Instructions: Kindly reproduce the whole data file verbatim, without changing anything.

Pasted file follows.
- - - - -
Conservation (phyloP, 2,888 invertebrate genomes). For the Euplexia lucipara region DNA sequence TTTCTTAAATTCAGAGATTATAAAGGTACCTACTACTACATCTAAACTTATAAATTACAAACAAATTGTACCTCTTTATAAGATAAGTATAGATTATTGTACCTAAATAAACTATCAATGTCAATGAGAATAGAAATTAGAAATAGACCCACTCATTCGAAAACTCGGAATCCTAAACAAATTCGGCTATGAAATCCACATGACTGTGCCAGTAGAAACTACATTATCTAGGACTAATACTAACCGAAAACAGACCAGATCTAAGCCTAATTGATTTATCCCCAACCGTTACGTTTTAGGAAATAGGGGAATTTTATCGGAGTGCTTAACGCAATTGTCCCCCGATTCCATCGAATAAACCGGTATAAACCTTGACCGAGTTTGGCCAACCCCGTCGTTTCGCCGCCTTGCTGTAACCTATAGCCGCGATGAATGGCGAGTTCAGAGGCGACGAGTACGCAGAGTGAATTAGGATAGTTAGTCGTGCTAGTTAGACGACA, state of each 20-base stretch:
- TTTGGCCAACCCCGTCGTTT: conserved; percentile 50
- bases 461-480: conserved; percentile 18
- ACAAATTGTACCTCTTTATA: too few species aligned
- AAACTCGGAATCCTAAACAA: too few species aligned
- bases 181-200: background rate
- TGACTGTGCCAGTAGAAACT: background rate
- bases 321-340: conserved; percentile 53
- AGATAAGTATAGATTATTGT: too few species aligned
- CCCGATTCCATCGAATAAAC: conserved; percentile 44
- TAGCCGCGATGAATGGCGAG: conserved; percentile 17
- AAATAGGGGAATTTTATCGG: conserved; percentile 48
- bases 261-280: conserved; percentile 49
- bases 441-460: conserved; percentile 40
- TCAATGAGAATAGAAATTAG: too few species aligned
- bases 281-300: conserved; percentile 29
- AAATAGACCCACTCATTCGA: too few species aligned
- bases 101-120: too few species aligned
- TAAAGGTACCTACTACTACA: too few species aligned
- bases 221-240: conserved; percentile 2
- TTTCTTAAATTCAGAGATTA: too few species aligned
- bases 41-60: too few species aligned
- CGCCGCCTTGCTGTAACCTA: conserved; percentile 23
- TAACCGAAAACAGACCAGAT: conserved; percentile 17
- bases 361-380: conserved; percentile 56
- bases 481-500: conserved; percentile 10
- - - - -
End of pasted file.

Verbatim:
Conservation (phyloP, 2,888 invertebrate genomes). For the Euplexia lucipara region DNA sequence TTTCTTAAATTCAGAGATTATAAAGGTACCTACTACTACATCTAAACTTATAAATTACAAACAAATTGTACCTCTTTATAAGATAAGTATAGATTATTGTACCTAAATAAACTATCAATGTCAATGAGAATAGAAATTAGAAATAGACCCACTCATTCGAAAACTCGGAATCCTAAACAAATTCGGCTATGAAATCCACATGACTGTGCCAGTAGAAACTACATTATCTAGGACTAATACTAACCGAAAACAGACCAGATCTAAGCCTAATTGATTTATCCCCAACCGTTACGTTTTAGGAAATAGGGGAATTTTATCGGAGTGCTTAACGCAATTGTCCCCCGATTCCATCGAATAAACCGGTATAAACCTTGACCGAGTTTGGCCAACCCCGTCGTTTCGCCGCCTTGCTGTAACCTATAGCCGCGATGAATGGCGAGTTCAGAGGCGACGAGTACGCAGAGTGAATTAGGATAGTTAGTCGTGCTAGTTAGACGACA, state of each 20-base stretch:
- TTTGGCCAACCCCGTCGTTT: conserved; percentile 50
- bases 461-480: conserved; percentile 18
- ACAAATTGTACCTCTTTATA: too few species aligned
- AAACTCGGAATCCTAAACAA: too few species aligned
- bases 181-200: background rate
- TGACTGTGCCAGTAGAAACT: background rate
- bases 321-340: conserved; percentile 53
- AGATAAGTATAGATTATTGT: too few species aligned
- CCCGATTCCATCGAATAAAC: conserved; percentile 44
- TAGCCGCGATGAATGGCGAG: conserved; percentile 17
- AAATAGGGGAATTTTATCGG: conserved; percentile 48
- bases 261-280: conserved; percentile 49
- bases 441-460: conserved; percentile 40
- TCAATGAGAATAGAAATTAG: too few species aligned
- bases 281-300: conserved; percentile 29
- AAATAGACCCACTCATTCGA: too few species aligned
- bases 101-120: too few species aligned
- TAAAGGTACCTACTACTACA: too few species aligned
- bases 221-240: conserved; percentile 2
- TTTCTTAAATTCAGAGATTA: too few species aligned
- bases 41-60: too few species aligned
- CGCCGCCTTGCTGTAACCTA: conserved; percentile 23
- TAACCGAAAACAGACCAGAT: conserved; percentile 17
- bases 361-380: conserved; percentile 56
- bases 481-500: conserved; percentile 10